• Reported by parents but also observed via video
  • Decreases in interrupting and aggression
  • Decreases in child behaviour problems on ECBI
    Intensity scale pre 173.63 post 152.43
  • This is still quite high and reflects the
    frequency of the behaviours
  • Decreases in child behaviour problems on ECBI
    Problem scale pre 18 post 1
  • Reflects possibly a change in parent attitude to
    some behaviours rather than the absence

27
Case Study Teaching New Skills
  • Jonathon aged 5 diagnosed with Asperger Syndrome
  • Difficulty managing frustration resulting in
    meltdowns, including yelling, screaming and
    aggression
  • Fear of the dark and of sleeping alone resulting
    in non-compliance and meltdowns at bedtime

28
Strategies Used
  • Ask, say, do - to teach emotional regulation
    skills
  • Strategies to stay calm
  • Behaviour chart- to reinforce brave behaviour
  • Stickers and back-up reward after 5 attempts
  • Going into darkened bedroom for progressively
    longer periods of time to hunt for treasure
  • Exposure

29
Outcomes
  • Decreases in fear of the dark
  • Based on parent monitoring
  • Decreases in non-compliance and aggression
    (including at bedtime)
  • Based on parent report
  • Decreases in child behaviour problems as measured
    by the ECBI Intensity scale pre 149 - post 80
  • Change from clinical to non-clinical range
  • Decreases in child behaviour problems as measured
    by the ECBI Problem scale pre 17 post 2
  • Change from clinical to non-clinical range, may
    also reflect a change in parent perceptions of
    behaviour

30
Case Study Managing Misbehaviour
  • Elliott, aged 6 diagnosed with Asperger Syndrome
  • Frequent non-compliance with instructions which
    sometimes escalated to yelling
  • Especially after school
  • Frequent whining and demanding
  • Emotion regulation
  • Refusal to dress himself (has the skill)
  • Associated with access to preferred activity

31
Strategies Used
  • Establish clear ground rules- rules written by
    the family together, including rule use a
    friendly voice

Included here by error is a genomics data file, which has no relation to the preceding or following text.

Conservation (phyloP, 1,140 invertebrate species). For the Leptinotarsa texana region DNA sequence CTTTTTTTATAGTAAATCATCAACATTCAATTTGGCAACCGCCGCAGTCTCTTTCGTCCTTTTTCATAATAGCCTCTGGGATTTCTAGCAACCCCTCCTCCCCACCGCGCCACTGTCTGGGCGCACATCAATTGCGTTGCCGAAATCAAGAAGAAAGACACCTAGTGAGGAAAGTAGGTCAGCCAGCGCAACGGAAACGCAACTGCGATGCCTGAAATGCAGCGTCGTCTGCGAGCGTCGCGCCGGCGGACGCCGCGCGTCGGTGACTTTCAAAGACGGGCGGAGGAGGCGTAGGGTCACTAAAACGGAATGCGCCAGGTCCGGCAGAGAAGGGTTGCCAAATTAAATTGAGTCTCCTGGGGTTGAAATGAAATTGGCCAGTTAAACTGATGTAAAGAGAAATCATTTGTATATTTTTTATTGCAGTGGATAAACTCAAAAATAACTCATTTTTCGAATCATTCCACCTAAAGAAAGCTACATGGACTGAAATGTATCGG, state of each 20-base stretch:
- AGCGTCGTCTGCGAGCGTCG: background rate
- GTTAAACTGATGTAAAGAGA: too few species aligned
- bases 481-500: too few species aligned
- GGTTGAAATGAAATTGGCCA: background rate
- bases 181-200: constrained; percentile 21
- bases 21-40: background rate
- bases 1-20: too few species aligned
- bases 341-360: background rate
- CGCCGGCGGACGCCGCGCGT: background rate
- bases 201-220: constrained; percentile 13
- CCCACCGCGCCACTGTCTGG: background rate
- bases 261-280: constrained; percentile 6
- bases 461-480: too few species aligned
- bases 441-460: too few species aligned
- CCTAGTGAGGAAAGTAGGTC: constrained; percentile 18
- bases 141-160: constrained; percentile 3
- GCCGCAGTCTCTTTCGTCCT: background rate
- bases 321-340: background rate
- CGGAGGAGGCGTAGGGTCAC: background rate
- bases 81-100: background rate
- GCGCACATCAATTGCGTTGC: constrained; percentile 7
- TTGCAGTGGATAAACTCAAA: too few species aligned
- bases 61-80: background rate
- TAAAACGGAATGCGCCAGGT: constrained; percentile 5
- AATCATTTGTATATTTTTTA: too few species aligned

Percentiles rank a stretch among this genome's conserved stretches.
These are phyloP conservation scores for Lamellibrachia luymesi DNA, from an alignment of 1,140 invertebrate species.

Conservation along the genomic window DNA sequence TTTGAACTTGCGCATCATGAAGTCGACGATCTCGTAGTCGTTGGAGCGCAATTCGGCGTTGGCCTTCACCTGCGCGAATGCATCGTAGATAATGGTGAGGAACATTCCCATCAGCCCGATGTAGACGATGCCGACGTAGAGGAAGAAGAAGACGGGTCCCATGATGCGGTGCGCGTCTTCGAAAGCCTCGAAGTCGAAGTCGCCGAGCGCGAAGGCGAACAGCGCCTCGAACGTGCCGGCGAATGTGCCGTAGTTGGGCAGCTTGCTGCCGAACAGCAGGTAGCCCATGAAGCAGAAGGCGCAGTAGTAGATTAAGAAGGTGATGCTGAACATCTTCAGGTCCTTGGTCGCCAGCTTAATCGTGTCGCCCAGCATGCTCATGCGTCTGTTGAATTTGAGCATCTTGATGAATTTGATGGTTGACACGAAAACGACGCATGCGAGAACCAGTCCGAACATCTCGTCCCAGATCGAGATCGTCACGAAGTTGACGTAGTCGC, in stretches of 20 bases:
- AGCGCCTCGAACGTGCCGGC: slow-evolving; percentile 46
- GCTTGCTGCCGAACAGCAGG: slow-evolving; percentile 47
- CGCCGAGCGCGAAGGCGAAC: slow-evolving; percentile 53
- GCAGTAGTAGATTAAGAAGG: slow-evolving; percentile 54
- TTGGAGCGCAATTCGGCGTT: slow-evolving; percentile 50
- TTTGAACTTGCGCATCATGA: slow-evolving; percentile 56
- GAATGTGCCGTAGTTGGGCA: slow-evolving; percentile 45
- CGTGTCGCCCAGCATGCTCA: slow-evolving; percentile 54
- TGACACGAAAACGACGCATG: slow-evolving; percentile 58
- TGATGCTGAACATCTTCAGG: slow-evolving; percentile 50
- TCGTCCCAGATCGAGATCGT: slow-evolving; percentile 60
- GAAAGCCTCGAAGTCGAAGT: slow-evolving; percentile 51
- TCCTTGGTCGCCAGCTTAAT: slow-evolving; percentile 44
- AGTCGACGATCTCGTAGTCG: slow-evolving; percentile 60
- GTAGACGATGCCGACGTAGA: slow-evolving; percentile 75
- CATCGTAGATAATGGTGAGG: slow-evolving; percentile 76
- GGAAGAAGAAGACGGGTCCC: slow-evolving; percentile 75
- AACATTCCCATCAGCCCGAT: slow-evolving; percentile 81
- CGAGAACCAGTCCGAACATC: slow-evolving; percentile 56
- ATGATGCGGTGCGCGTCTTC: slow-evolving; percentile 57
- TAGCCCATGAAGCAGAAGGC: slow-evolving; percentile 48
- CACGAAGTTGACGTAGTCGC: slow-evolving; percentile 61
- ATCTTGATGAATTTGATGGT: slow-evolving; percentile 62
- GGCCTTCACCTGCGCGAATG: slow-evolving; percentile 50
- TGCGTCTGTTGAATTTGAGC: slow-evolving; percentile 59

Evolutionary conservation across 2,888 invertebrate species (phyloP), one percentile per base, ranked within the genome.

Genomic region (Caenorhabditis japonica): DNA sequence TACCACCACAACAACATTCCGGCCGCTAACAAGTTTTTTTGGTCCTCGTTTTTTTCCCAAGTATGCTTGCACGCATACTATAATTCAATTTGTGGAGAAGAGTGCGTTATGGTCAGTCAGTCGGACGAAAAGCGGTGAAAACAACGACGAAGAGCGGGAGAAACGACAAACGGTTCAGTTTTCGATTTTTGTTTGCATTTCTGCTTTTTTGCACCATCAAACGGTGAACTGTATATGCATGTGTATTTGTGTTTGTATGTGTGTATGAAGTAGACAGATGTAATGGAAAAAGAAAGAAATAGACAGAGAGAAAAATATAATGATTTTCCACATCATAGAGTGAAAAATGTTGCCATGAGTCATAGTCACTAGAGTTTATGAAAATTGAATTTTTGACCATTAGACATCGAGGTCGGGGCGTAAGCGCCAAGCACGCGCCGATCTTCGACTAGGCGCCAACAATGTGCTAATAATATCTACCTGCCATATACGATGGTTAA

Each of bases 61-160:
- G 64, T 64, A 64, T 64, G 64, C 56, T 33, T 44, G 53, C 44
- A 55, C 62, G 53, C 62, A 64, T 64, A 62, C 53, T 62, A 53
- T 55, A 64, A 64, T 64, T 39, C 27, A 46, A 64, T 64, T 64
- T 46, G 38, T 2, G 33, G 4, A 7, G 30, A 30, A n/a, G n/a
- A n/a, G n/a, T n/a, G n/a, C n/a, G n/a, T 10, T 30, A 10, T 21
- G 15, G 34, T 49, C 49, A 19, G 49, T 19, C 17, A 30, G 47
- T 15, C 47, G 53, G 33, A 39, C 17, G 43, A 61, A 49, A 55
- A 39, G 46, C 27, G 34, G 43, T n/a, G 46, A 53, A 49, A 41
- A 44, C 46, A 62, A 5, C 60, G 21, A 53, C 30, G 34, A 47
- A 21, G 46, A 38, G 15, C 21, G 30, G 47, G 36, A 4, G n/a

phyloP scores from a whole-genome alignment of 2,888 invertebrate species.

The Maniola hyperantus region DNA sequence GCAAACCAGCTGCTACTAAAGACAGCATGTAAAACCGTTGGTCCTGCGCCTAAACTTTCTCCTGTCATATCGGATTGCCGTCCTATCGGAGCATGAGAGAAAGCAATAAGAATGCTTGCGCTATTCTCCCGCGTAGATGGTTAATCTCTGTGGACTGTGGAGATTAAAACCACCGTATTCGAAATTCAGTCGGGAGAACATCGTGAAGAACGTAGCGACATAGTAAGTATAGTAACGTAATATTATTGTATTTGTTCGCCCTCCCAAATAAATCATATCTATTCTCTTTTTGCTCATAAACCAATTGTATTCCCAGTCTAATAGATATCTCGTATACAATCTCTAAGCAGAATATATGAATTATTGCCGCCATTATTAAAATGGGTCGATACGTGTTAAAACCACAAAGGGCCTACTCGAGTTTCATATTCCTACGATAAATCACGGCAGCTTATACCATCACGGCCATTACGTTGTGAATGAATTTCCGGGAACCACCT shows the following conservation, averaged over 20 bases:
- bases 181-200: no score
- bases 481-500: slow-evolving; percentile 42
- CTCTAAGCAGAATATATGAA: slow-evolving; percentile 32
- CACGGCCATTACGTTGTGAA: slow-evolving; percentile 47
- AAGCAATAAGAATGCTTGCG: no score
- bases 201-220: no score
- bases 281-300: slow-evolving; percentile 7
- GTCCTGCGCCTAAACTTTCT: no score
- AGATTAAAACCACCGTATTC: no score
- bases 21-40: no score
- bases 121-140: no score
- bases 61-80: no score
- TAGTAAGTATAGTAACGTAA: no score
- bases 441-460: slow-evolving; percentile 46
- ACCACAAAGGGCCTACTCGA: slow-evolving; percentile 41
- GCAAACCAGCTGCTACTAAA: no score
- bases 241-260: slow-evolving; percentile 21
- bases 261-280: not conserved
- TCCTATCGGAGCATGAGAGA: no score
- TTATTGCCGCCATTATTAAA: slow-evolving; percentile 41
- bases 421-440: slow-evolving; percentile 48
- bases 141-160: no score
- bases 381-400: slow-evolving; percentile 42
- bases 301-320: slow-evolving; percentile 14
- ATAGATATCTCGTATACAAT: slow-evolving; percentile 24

• Clear, calm instructions- particularly parents
    learning to decrease the number of instructions
    given to 2 start instructions and 1 stop
    instruction
  • Directed discussion- for minor rule breaking due
    to forgetfulness, including whining
  • Emotion release strategies - frustration
  • Planned ignoring- planned ignoring used for
    Elliotts whining if it persisted
  • Quiet time- Quiet time used for Elliotts
    non-compliance, including refusal to dress
    himself
  • Behaviour chart rewards for efforts to dress
    himself

32
Outcomes
  • Elliott more accepting of the family rules as the
    rules were clearer and Elliott felt that he was
    involved in making them
  • Increase in compliance
  • Decrease in whining
  • Elliott is now dressing himself
  • Decreases in child behaviour problems as measured
    by the ECBI Intensity scale pre 136- post 114
  • Decreases in child behaviour problems as measured
    by the ECBI Intensity scale pre 17- post 4

33
Communication
  • Picture Exchange Communication System (PECS)
  • Typically six phases
  • Spontaneous requests for items
  • Use greater persistence and generalize
  • Ask child to discriminate
  • Sentence strips
  • Extends sentences
  • Child taught to comment on environment

34
Evidence Base
  • Several early studies have reported an increase
    in non-verbal communication
  • Some children also described as acquiring some
    spoken language (Ganz Simpson, 2004)
  • Two Randomised Controlled Trials
  • Howlin, Gordon, Pasco, Wade Charman (2007).
    The effectiveness of Picture Exchange
    Communication System (PECS) training for teachers
    of children with autism a pragmatic, group
    randomised controlled trial. Journal of Child
    Psychology and Psychiatry, 48, 473-481.
  • Yoder Stone (2006). Randomized comparison of
    two communication interventions for preschoolers
    with autism spectrum disorders. Journal of
    Consulting and Clinical Psychology, 74, 426-435.

35
Cognitive Behaviour Therapy for Children with
Asperger Syndrome
  • CBT needs to be modified to accommodate the
    profile
  • Teach about emotions
  • Use visual aids to work through scenarios
  • Use concrete methods to demonstrate degrees of
    emotion
  • Incorporate meaningful analogies
  • special interest if possible

36
Programs with an Evidence Base
  • Sofronoff, Attwood Hinton (2005). A randomised
    controlled trial of a CBT intervention for
    anxiety in children with Asperger syndrome.
    Journal of Psychology and Psychiatry and Allied
    Disciplines, 46, 1152-1160.
  • Chalfant, Rapee Carroll (2007). Treating
    anxiety disorders in children with high
    functioning autism spectrum disorders A
    controlled trial. Journal of Autism and
    Developmental Disorders, 37, 1842-1857.
  • Sofronoff, Attwood, Hinton Levin (2007). A
    randomized controlled trial of a CBT intervention
    for anger in children with Asperger syndrome.
    Journal of Autism and Developmental Disorders,
    37, 1203-1214.
  • Beaumont Sofronoff (2008). A multi-component
    social skills intervention for children with
    Asperger syndrome The Junior Detective Training